Freelancing: A trend amongst Youngsters

Alex Castle

28 March 2018

Freelancing: A trend amongst Youngsters

There goes a very old saying – “Age is just a number”. It very well applies to freelancing context. Freelancers literally range from millennial to veterans. The age spectrum is literally very vast. The majority of freelancers comprises of youngsters (18-34 years).

A quick snapshot of freelancers by age in USA demography can be easily depicted by the chart below:


Apparently, youth want to be its own boss. Either they want to contribute to the startup ecosystem. Or work from the shacks while having a drink of their choice. Tempting! Isn’t it!?

Out of many reasons the most that attract youth to freelancing is the freedom and flexibility to work on own term. More than 45 percent millennial value flexibility over good pay. Be it designing, development or business-related work. You name it and you can find a freelancer in that particular domain. Full-time, permanent jobs with large organizations are quite possibly a thing of the past. Such jobs now attract far less amount of elite professionals. Independent or project-based work is the new booming parallel economy in itself.

The industry saw a major shift from millennial’s standpoint for freelance-based jobs. If we dig in further we can further explore this trend:

1. Youngsters are breaking free from the routine jobs. Either they start their entrepreneurial journey. Or decline 9-5 jobs to take freelancing as a serious career option. And they’re achieving a gratifying work/life balance. Here’s a testimonial of top 1% developer from one of the highly competitive platform HireCoder Inc.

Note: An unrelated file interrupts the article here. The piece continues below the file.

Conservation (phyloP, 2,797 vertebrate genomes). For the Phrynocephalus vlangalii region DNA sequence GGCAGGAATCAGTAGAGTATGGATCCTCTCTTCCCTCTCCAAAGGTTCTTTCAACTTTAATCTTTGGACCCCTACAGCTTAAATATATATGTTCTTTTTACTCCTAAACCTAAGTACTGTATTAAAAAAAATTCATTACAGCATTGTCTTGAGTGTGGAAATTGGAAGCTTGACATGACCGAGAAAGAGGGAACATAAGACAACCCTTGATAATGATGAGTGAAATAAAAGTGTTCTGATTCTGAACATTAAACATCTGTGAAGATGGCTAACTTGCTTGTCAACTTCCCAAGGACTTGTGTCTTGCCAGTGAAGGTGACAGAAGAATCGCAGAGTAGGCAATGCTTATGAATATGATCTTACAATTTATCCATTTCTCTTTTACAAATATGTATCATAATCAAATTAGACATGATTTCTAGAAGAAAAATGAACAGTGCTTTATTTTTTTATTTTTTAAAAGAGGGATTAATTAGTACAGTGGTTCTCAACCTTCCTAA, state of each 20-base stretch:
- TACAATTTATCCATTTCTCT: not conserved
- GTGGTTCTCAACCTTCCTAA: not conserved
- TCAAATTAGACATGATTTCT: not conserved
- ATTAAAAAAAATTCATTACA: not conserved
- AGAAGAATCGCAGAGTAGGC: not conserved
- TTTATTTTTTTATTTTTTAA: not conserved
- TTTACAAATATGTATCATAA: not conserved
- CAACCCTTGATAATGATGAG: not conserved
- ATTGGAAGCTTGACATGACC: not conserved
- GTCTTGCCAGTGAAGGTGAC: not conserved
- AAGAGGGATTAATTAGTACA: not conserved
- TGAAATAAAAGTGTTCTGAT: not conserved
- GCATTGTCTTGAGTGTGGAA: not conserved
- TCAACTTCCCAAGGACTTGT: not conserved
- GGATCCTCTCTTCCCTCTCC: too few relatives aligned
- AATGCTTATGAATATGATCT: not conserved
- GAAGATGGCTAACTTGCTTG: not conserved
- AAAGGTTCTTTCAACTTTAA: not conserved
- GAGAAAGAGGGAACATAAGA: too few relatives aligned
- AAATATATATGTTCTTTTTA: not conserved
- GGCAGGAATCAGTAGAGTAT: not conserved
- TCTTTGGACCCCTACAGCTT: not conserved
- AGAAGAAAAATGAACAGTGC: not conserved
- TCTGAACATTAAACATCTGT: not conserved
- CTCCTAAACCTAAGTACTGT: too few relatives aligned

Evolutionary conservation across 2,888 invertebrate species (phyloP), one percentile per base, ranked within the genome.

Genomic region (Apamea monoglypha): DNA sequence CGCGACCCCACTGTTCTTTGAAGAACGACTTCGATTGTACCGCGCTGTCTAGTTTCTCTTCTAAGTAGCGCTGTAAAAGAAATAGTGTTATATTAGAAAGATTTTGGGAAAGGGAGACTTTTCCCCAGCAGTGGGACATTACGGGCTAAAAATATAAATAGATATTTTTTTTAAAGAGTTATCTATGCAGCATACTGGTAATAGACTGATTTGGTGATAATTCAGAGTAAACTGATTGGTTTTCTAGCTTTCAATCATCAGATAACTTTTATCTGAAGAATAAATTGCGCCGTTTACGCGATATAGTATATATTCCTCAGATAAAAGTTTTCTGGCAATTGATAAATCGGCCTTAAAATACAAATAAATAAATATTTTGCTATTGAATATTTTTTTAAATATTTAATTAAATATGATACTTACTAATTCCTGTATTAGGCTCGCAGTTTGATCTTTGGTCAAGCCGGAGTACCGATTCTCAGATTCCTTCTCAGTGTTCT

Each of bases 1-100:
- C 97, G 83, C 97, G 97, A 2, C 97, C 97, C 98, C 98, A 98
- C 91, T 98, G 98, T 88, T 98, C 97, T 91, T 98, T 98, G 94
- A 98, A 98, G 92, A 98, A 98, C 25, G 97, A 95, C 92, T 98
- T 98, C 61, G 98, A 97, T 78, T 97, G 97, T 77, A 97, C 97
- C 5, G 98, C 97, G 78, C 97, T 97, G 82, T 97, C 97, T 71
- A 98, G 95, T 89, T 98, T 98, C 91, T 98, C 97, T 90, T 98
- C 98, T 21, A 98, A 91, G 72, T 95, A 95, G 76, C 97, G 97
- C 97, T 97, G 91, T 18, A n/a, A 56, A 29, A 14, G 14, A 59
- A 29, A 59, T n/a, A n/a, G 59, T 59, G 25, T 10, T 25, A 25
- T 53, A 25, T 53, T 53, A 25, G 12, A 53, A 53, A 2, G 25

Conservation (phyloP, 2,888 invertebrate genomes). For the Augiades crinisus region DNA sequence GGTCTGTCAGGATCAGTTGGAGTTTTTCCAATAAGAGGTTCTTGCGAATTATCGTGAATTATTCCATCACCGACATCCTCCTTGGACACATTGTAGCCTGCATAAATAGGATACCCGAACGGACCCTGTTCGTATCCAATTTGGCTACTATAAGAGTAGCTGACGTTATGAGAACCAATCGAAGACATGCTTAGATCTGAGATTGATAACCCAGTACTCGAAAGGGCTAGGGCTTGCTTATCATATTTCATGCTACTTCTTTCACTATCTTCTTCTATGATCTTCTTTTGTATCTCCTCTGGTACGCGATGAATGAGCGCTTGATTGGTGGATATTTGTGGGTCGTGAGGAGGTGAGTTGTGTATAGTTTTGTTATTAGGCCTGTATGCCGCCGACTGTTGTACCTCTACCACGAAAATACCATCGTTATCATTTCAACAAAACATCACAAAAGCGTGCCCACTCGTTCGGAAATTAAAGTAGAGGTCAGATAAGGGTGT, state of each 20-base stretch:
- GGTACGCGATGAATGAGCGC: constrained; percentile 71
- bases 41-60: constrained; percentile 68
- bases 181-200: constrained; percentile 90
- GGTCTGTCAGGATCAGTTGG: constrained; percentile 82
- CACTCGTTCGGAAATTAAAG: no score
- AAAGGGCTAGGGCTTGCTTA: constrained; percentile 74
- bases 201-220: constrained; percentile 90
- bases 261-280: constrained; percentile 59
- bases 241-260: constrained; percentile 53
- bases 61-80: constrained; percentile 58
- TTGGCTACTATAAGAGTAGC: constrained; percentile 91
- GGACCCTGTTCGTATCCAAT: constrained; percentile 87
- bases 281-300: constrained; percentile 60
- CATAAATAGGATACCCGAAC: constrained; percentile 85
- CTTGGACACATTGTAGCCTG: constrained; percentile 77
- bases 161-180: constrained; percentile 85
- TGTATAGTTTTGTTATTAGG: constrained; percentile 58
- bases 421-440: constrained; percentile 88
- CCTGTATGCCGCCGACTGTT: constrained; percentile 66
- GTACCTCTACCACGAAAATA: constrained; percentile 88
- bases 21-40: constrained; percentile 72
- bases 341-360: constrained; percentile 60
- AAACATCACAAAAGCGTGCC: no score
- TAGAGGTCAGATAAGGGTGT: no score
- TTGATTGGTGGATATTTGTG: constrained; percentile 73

2. Millennial don’t prefer too much traveling and like to work in a relaxed environment instead. So that they have a dedicated space to complete their tasks.

3. Most Startups and quite a few Big Corporate have begun to assign tasks, both light and heavy, to freelancers who work on a commission basis for specific assignments.

4. Internal meetings and corporate politics are major hurdles no millennial like to cross.

5. Lean management teams, hire and fire drive to cut down costs are also major factors.

According to research conducted by MBO Partners (which manages back-office infrastructure for independent workers) 16 million Americans are working as freelancers today. This figure is expected to grow to 20 million over the next 2 years.

Talented people are going freelance because they can choose what to work on, how much to work, where to work from and with whom to work.

The rise of millennial freelancers has the potential to help the broader economy and society as well as individuals and companies. Sadana of SanDisk says - “If there is that capability to quickly tap into a pool of talent that you can trust is high quality, it would help the entire industry”


Technology is ever evolving. Its emergence opens more ways to work remotely than ever before. From handheld devices, apps, and other personal technology that allow us to seamlessly communicate with one another from virtually everywhere.

However, the larger picture is designing platforms to match companies with talent and vice versa. New online marketplaces (like Upwork, Freelancers, HireCoder and Toptal) are launching in a wide range of categories, helping talented freelancers to find jobs/assignments in their specialization.

Behind a freelancer economy, top two leading trends are talent-matching platforms and co-working spaces. Of course, the rise of freelance or independent work isn’t just a boon to freelancers either. Companies leverage more targeted and better-qualified talent to address their need. And this typically happens at lower costs. A win-win situation for Company is to hire a consultant who’s perfectly suited to a particular project. They want more flexibility than a traditional employee, and in many cases, they’re getting it.

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